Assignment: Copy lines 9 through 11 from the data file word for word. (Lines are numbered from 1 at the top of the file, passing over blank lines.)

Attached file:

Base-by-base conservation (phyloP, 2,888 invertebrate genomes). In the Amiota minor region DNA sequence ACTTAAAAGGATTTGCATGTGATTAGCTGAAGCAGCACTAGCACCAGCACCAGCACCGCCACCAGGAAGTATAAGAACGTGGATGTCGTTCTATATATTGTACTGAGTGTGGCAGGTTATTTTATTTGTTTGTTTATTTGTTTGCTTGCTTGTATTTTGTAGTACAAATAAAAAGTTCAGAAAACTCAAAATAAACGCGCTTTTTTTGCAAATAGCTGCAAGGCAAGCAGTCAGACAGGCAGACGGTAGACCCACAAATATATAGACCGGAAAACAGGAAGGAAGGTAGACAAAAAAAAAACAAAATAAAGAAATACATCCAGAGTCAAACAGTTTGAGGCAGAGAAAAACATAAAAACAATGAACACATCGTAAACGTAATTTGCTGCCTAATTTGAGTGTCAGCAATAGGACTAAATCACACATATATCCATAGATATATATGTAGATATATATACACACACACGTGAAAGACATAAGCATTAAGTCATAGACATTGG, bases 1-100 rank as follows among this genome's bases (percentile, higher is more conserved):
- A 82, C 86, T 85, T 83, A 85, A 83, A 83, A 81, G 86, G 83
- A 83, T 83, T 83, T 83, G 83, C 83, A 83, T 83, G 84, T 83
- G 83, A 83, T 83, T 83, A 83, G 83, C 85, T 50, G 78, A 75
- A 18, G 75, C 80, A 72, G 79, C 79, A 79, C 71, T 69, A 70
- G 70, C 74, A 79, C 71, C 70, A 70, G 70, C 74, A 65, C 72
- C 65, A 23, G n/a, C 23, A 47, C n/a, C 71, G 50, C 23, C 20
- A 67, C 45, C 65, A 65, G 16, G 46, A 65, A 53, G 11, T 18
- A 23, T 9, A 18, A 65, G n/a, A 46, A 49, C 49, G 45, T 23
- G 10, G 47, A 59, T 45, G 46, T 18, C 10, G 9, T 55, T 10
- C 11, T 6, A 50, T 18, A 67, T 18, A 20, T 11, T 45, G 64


- A 23, T 9, A 18, A 65, G n/a, A 46, A 49, C 49, G 45, T 23
- G 10, G 47, A 59, T 45, G 46, T 18, C 10, G 9, T 55, T 10
- C 11, T 6, A 50, T 18, A 67, T 18, A 20, T 11, T 45, G 64